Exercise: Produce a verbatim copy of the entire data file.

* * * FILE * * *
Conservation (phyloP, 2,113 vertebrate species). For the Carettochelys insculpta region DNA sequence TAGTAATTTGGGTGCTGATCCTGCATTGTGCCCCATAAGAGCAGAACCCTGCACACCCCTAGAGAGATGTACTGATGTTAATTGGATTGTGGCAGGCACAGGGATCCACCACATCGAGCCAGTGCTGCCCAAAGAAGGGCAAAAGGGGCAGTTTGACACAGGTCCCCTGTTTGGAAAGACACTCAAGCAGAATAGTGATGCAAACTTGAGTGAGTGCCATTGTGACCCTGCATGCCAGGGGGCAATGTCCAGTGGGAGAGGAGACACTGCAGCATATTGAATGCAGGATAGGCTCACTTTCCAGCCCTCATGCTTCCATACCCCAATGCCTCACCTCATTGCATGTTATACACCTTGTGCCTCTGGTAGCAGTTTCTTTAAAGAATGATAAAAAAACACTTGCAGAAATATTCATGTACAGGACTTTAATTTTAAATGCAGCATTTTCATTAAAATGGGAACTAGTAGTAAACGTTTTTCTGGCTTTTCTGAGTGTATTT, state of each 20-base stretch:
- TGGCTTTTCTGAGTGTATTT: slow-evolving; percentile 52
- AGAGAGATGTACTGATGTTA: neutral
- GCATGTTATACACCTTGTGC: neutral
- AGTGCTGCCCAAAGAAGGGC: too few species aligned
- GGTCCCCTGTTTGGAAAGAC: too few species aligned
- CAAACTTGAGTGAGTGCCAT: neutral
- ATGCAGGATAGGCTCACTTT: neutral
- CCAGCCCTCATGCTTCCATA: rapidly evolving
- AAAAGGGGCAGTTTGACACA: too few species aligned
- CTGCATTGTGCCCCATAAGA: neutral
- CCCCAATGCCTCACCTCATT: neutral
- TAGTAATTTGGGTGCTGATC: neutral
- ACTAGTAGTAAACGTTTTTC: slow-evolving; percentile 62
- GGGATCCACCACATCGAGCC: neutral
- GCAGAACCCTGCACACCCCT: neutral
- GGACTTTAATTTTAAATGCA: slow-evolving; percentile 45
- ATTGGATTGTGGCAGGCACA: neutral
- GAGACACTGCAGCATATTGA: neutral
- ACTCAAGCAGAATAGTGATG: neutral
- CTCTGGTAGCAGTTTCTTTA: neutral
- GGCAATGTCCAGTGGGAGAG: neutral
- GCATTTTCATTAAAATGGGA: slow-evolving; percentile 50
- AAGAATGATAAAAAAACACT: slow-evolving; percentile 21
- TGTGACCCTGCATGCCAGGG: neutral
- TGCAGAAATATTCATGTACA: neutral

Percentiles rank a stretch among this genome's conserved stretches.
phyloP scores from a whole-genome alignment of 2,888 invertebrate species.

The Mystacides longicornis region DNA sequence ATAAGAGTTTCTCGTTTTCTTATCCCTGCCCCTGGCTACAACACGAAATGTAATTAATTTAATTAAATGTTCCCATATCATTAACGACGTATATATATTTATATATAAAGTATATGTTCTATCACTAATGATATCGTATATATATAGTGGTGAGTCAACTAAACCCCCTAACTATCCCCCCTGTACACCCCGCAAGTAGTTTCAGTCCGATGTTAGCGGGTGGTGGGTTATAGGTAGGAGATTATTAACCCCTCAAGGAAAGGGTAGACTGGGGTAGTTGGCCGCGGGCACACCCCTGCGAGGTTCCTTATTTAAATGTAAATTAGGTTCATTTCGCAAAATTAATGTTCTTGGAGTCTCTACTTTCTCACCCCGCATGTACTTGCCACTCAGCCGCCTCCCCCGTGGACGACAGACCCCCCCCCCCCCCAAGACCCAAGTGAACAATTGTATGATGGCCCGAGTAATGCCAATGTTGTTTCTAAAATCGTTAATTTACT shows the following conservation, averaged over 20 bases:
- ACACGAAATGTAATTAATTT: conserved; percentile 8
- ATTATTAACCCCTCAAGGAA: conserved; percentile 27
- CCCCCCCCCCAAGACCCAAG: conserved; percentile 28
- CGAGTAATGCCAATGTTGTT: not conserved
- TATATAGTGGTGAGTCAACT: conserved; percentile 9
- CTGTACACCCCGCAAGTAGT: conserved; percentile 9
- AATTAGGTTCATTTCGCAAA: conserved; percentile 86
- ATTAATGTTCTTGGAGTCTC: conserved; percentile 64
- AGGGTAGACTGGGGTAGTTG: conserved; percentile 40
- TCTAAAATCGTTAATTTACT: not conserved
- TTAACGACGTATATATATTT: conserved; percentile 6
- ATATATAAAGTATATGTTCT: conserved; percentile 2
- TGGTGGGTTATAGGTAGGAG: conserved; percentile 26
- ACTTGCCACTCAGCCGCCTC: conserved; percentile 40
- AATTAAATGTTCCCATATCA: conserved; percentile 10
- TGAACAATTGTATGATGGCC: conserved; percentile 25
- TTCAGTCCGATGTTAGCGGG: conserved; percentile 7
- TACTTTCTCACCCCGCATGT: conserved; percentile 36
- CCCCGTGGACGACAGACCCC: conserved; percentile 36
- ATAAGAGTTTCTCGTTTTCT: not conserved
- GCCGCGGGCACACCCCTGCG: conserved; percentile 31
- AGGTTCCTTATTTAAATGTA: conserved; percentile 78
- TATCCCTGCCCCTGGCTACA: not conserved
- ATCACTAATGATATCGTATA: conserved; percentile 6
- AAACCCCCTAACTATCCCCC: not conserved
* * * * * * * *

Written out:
Conservation (phyloP, 2,113 vertebrate species). For the Carettochelys insculpta region DNA sequence TAGTAATTTGGGTGCTGATCCTGCATTGTGCCCCATAAGAGCAGAACCCTGCACACCCCTAGAGAGATGTACTGATGTTAATTGGATTGTGGCAGGCACAGGGATCCACCACATCGAGCCAGTGCTGCCCAAAGAAGGGCAAAAGGGGCAGTTTGACACAGGTCCCCTGTTTGGAAAGACACTCAAGCAGAATAGTGATGCAAACTTGAGTGAGTGCCATTGTGACCCTGCATGCCAGGGGGCAATGTCCAGTGGGAGAGGAGACACTGCAGCATATTGAATGCAGGATAGGCTCACTTTCCAGCCCTCATGCTTCCATACCCCAATGCCTCACCTCATTGCATGTTATACACCTTGTGCCTCTGGTAGCAGTTTCTTTAAAGAATGATAAAAAAACACTTGCAGAAATATTCATGTACAGGACTTTAATTTTAAATGCAGCATTTTCATTAAAATGGGAACTAGTAGTAAACGTTTTTCTGGCTTTTCTGAGTGTATTT, state of each 20-base stretch:
- TGGCTTTTCTGAGTGTATTT: slow-evolving; percentile 52
- AGAGAGATGTACTGATGTTA: neutral
- GCATGTTATACACCTTGTGC: neutral
- AGTGCTGCCCAAAGAAGGGC: too few species aligned
- GGTCCCCTGTTTGGAAAGAC: too few species aligned
- CAAACTTGAGTGAGTGCCAT: neutral
- ATGCAGGATAGGCTCACTTT: neutral
- CCAGCCCTCATGCTTCCATA: rapidly evolving
- AAAAGGGGCAGTTTGACACA: too few species aligned
- CTGCATTGTGCCCCATAAGA: neutral
- CCCCAATGCCTCACCTCATT: neutral
- TAGTAATTTGGGTGCTGATC: neutral
- ACTAGTAGTAAACGTTTTTC: slow-evolving; percentile 62
- GGGATCCACCACATCGAGCC: neutral
- GCAGAACCCTGCACACCCCT: neutral
- GGACTTTAATTTTAAATGCA: slow-evolving; percentile 45
- ATTGGATTGTGGCAGGCACA: neutral
- GAGACACTGCAGCATATTGA: neutral
- ACTCAAGCAGAATAGTGATG: neutral
- CTCTGGTAGCAGTTTCTTTA: neutral
- GGCAATGTCCAGTGGGAGAG: neutral
- GCATTTTCATTAAAATGGGA: slow-evolving; percentile 50
- AAGAATGATAAAAAAACACT: slow-evolving; percentile 21
- TGTGACCCTGCATGCCAGGG: neutral
- TGCAGAAATATTCATGTACA: neutral

Percentiles rank a stretch among this genome's conserved stretches.
phyloP scores from a whole-genome alignment of 2,888 invertebrate species.

The Mystacides longicornis region DNA sequence ATAAGAGTTTCTCGTTTTCTTATCCCTGCCCCTGGCTACAACACGAAATGTAATTAATTTAATTAAATGTTCCCATATCATTAACGACGTATATATATTTATATATAAAGTATATGTTCTATCACTAATGATATCGTATATATATAGTGGTGAGTCAACTAAACCCCCTAACTATCCCCCCTGTACACCCCGCAAGTAGTTTCAGTCCGATGTTAGCGGGTGGTGGGTTATAGGTAGGAGATTATTAACCCCTCAAGGAAAGGGTAGACTGGGGTAGTTGGCCGCGGGCACACCCCTGCGAGGTTCCTTATTTAAATGTAAATTAGGTTCATTTCGCAAAATTAATGTTCTTGGAGTCTCTACTTTCTCACCCCGCATGTACTTGCCACTCAGCCGCCTCCCCCGTGGACGACAGACCCCCCCCCCCCCCAAGACCCAAGTGAACAATTGTATGATGGCCCGAGTAATGCCAATGTTGTTTCTAAAATCGTTAATTTACT shows the following conservation, averaged over 20 bases:
- ACACGAAATGTAATTAATTT: conserved; percentile 8
- ATTATTAACCCCTCAAGGAA: conserved; percentile 27
- CCCCCCCCCCAAGACCCAAG: conserved; percentile 28
- CGAGTAATGCCAATGTTGTT: not conserved
- TATATAGTGGTGAGTCAACT: conserved; percentile 9
- CTGTACACCCCGCAAGTAGT: conserved; percentile 9
- AATTAGGTTCATTTCGCAAA: conserved; percentile 86
- ATTAATGTTCTTGGAGTCTC: conserved; percentile 64
- AGGGTAGACTGGGGTAGTTG: conserved; percentile 40
- TCTAAAATCGTTAATTTACT: not conserved
- TTAACGACGTATATATATTT: conserved; percentile 6
- ATATATAAAGTATATGTTCT: conserved; percentile 2
- TGGTGGGTTATAGGTAGGAG: conserved; percentile 26
- ACTTGCCACTCAGCCGCCTC: conserved; percentile 40
- AATTAAATGTTCCCATATCA: conserved; percentile 10
- TGAACAATTGTATGATGGCC: conserved; percentile 25
- TTCAGTCCGATGTTAGCGGG: conserved; percentile 7
- TACTTTCTCACCCCGCATGT: conserved; percentile 36
- CCCCGTGGACGACAGACCCC: conserved; percentile 36
- ATAAGAGTTTCTCGTTTTCT: not conserved
- GCCGCGGGCACACCCCTGCG: conserved; percentile 31
- AGGTTCCTTATTTAAATGTA: conserved; percentile 78
- TATCCCTGCCCCTGGCTACA: not conserved
- ATCACTAATGATATCGTATA: conserved; percentile 6
- AAACCCCCTAACTATCCCCC: not conserved